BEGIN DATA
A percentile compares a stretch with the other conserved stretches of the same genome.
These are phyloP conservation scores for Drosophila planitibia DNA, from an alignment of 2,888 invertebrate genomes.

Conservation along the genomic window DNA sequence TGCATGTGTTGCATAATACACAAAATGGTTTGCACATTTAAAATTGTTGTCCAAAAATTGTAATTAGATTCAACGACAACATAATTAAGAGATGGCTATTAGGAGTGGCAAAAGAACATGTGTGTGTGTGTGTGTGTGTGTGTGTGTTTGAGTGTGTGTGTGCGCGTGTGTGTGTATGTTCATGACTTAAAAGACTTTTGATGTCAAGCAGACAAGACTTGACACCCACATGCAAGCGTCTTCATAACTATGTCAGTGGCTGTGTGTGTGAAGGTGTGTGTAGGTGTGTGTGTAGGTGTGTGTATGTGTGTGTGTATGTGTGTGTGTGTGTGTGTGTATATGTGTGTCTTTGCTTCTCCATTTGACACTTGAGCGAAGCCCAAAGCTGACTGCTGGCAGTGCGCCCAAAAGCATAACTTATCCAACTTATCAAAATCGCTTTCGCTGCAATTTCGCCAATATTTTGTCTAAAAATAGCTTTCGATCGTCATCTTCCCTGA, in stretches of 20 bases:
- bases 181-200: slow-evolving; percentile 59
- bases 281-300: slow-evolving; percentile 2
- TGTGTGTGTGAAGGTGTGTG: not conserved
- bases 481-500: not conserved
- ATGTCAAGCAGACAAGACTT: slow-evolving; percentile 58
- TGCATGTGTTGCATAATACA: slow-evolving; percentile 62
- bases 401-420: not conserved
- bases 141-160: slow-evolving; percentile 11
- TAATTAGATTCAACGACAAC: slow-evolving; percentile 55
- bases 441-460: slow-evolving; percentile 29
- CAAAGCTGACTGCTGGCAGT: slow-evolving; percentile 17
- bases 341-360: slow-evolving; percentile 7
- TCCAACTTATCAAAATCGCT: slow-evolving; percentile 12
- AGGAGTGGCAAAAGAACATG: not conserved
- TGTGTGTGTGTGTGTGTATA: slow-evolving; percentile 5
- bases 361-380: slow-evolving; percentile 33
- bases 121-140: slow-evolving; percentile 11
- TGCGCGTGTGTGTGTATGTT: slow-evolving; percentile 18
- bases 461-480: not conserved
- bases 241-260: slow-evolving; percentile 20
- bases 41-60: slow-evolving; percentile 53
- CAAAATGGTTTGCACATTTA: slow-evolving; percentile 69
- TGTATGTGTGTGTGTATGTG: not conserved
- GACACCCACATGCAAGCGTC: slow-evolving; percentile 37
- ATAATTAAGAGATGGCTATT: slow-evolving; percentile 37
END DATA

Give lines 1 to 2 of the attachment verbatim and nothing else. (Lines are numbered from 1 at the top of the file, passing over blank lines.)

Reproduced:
A percentile compares a stretch with the other conserved stretches of the same genome.
These are phyloP conservation scores for Drosophila planitibia DNA, from an alignment of 2,888 invertebrate genomes.